Not only did events appear opaque to Li, sometimes people appeared mysterious as well. When her younger son put his hand in hers as they waited one afternoon for the older son to come out of class, Li was unable to fathom, she writes, the comfort that her son felt in the physical connection. This failure to understand could be ascribed to depression, which in turn, felt itself misunderstood by others. In response to a friend who told her that she was too impatient with herself, her work, and others, Li writes, “Impatience is an impulse to alter or impose. Suicide is a kind of impatience people rarely understand.” Li’s response highlights her ability to take the concern of a friend and turn it into an emphatic statement that attempts to justify her actions. In her memoir, only Li has the fullness of a character in a novel. In another place, she writes that the English phrase, to kill time, chills her. She continues in an understandable moment of self-assertion: “No one thinks of suicide as a courageous endeavor to kill time.”

Li’s prose is indeed “luminous,” as the book blurb has it. However, the crystalline style could come across as overly distilled of setting, story, and background. Every morning, on various social media channels, people share “positive” messages for the day, a pop-psychology shot of optimism, with no regard for the type of day you have ahead of you or the week that just transpired. Just as those messages are pretty words that do not leave a lasting impact because they lack any kind of context, Li’s memoir is, ultimately, unsatisfying because it misses that primary substance. For instance, Li briefly alludes to her time in the army in China and her strong desire then to move to America. If she could have connected the dots, she would have provided a story, no matter how tentative or illusory, for the reader to follow.

When I began reading Elizabeth Gilbert’s Eat Pray Love, a memoir about a woman who seemed to be living a charmed life, spending months in exotic destinations while trying to figure out her life after divorce, I had at first felt no sympathy for Gilbert, given how privileged she was. But as the chapters unraveled, through her honest narration and introspection into her life, I could feel her pain and became eager to share her journey. Context and story are essential for connecting with a reader, no matter how similar or different the reader may be from the author. Li seems to have missed this most important facet of a work of memoir. Without a story to ground the narrative, all I found were shiny, glittering words, like fireworks on a dark night that light up the sky for brief moments, impressing you with their color and sparkle but not leaving any lasting illumination for you to find your way back home.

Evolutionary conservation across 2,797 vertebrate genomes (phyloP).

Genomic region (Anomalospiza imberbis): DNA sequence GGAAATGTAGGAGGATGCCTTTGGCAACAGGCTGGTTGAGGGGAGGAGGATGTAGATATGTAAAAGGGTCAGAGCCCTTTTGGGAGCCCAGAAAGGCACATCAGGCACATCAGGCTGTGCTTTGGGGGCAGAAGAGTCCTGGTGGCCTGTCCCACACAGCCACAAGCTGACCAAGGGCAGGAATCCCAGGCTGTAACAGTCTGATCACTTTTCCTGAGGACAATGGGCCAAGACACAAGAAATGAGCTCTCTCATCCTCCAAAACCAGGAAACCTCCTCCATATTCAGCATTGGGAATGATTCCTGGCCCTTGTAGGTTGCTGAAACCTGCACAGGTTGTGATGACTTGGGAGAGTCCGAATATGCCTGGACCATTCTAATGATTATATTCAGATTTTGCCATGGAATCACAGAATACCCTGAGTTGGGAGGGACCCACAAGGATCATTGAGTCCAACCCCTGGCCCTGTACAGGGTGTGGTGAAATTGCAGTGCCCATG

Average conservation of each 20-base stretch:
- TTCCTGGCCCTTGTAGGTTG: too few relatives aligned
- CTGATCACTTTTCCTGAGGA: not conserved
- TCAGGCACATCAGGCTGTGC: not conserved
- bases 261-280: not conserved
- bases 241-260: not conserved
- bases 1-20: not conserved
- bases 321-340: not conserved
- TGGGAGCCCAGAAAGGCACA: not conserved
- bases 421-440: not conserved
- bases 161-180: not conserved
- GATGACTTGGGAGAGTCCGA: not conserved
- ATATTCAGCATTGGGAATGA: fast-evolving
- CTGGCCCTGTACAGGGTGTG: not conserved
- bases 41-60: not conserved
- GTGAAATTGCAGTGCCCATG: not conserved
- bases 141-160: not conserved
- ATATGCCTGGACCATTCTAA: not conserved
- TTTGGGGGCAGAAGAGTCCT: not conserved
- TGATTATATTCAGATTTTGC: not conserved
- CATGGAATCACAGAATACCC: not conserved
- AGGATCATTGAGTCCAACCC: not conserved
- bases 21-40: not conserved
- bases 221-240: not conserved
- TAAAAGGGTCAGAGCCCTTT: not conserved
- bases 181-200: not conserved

Li says of Marianne Moore, “Reading her is like trudging through a snowfield in the dark. Even though her words seem to have been written out of the wish to communicate, together they take on a frustrating opaqueness. How can a person, writing in a genuine attempt to convey things that are important, make herself so unknowable?” I feel the same about Yiyun Li after reading this book. I found the lack of continuity in the narrative and the absence of a firm structure quite frustrating and am unwilling to give Li the waiver she wishes to claim in the afterword, that “coherence and consistency are not what I have been striving for.”

On a visit to County Leitrim, Ireland, Li participated in a festival celebrating the Irish writer John MacGahern, an autobiographical writer. Reflecting on that visit, Li asserts that she is not an autobiographical writer, for “one cannot be (an autobiographical writer) without a solid and explicable self.” We return to the question that Li poses: “What kind of life permits a person the right to become his own subject?” The writing of her memoir seems to be an answer, more to herself, than to the world, that her life, fragmented and troubled, is one that can be the subject of a book.

Ranjani Rao, a scientist by training and a writer by choice, lives in Singapore and writes at Story Artisan Press (